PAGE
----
I currently work as Director of Educational Technology and Curricular Innovation at Linfield College. I’ve loved the promise of educational technology since the invention of the GUI web interface in 1992, when I snuck in to the University of Maryland library computer lab and found the Gutenberg Project (which was, appropriately, the first interesting thing on the web). I was instantly smitten – I quit my job and went to work for the Terrapins as a “Campus Computing Associate”, expecting to get a Master’s in Information Science. I found I was actually better suited to working with faculty on technology questions, so I chose to pursue a Doctorate in Education instead. Why I love educational technology so much has to do two competing forces – my love of learning and my frustration with the standard lecture mode of course delivery. To me, technology makes it more possible for shy, quiet students to have a voice in online discussions, for visual students to see what they need to learn rather than just hear it, and for students to become more actively engaged in their own learning at a pace that best suits them. We live in a time when it is becoming possible for students to have a custom learning environment that fits their individual needs – which would have been too expensive and resource intensive in the past. This promise of a personal learning environment (PLE) is what’s behind my passion for technology.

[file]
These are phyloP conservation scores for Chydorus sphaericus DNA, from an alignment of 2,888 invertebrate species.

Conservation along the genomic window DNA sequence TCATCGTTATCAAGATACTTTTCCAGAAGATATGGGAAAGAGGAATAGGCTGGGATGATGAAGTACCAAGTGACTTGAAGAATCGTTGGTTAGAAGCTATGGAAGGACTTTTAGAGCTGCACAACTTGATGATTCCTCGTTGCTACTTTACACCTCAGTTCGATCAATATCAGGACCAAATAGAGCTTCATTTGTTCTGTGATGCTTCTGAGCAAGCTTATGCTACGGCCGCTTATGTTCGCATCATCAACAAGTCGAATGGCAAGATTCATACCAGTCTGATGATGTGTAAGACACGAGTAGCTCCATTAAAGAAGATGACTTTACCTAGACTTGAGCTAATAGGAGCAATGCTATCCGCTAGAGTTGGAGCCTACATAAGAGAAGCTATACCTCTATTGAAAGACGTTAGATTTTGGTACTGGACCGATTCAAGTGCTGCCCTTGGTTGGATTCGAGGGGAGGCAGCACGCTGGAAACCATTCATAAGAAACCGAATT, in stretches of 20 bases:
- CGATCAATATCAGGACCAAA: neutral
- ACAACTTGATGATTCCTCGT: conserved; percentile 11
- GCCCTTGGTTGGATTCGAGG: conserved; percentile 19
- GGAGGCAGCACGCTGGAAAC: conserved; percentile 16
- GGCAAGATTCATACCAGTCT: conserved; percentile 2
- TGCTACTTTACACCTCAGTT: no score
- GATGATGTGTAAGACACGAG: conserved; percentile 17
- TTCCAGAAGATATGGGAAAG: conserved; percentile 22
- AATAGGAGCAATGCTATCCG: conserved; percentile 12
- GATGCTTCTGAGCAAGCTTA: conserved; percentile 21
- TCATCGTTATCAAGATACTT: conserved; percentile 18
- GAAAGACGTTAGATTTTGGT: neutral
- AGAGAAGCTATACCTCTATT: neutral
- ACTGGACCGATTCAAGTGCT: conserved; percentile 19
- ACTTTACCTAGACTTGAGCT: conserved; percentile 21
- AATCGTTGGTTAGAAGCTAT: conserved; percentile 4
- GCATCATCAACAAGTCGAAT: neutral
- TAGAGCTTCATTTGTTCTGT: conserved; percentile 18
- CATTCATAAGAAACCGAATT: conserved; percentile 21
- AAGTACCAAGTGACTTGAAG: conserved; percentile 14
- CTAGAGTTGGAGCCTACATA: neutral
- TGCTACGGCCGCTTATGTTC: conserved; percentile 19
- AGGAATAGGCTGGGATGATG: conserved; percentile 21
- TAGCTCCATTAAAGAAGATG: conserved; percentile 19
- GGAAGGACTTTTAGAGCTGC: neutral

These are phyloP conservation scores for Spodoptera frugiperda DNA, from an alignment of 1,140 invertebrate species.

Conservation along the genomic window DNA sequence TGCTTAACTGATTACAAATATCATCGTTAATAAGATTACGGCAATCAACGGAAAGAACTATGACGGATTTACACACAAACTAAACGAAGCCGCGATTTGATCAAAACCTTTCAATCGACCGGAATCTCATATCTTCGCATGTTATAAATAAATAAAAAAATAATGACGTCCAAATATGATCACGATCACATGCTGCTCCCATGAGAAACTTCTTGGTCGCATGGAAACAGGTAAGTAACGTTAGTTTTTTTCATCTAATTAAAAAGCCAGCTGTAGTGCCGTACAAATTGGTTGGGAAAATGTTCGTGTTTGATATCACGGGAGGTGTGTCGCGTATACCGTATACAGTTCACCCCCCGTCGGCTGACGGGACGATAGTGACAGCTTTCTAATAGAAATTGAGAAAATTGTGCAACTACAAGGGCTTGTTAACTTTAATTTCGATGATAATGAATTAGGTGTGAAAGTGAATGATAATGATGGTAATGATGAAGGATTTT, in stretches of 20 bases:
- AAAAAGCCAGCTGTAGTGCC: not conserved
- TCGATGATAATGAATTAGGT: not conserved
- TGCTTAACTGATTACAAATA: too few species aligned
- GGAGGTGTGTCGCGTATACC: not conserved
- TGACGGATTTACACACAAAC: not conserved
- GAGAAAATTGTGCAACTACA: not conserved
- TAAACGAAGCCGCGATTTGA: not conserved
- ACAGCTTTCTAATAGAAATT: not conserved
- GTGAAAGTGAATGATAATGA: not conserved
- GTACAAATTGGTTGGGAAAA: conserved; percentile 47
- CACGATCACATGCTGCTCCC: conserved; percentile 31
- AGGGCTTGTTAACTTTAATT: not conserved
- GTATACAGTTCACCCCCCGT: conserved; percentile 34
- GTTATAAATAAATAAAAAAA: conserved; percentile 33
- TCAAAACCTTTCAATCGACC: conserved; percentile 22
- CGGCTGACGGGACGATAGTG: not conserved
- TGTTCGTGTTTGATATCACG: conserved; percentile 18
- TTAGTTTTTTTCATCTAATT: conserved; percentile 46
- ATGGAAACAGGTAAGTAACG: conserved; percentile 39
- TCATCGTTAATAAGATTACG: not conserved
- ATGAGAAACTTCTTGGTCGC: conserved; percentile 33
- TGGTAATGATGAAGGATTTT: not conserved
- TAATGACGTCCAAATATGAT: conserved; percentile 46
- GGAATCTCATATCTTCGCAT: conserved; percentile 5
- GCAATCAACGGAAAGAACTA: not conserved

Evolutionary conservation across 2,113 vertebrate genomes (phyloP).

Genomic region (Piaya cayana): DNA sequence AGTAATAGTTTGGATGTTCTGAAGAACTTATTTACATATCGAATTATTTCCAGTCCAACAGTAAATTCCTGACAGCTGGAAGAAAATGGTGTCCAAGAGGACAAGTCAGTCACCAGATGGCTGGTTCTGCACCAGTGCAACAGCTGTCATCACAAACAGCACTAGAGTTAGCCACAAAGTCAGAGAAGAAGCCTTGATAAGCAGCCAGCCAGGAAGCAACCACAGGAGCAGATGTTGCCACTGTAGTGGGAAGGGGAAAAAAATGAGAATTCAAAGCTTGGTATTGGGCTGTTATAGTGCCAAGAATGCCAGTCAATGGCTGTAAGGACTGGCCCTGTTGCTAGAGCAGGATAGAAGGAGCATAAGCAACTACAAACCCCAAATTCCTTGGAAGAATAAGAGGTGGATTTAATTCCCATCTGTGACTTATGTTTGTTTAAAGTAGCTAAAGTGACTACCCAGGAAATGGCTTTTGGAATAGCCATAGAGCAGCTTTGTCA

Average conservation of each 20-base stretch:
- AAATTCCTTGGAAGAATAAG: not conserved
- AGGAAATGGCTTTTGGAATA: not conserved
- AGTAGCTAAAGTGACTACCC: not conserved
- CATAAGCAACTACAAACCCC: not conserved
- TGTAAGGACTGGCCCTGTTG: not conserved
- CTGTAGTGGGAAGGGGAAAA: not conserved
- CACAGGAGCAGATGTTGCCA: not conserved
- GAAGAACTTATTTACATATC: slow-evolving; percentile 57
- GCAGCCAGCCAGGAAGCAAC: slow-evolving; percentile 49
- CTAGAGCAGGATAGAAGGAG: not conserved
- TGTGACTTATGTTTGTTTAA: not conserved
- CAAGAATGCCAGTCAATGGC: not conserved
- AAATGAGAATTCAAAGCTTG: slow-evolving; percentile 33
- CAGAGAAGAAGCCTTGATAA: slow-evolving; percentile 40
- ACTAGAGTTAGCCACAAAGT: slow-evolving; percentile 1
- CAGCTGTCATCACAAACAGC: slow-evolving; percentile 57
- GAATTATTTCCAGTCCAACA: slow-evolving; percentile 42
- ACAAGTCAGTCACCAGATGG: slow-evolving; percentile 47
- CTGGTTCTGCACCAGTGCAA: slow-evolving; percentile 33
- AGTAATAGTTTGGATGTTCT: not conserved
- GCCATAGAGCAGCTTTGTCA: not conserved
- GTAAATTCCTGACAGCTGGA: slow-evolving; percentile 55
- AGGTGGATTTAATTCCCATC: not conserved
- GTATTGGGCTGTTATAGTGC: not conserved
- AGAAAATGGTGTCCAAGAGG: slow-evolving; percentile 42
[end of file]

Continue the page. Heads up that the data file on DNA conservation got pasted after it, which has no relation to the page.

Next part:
Where we are nowSchools, though chronically short of money and faced with strict requirements to protect children online, can take advantage of the many free or very low cost resources that are now available online. Canby high school professor uses iPads and Google Docs (spreadsheets) to deliver high quality learning activities to students that can be set to automatically grade submissions and to analyze student results.
Data visualization - many
The educational technology front in 2011<br />Jo Meyertons, EdD<br />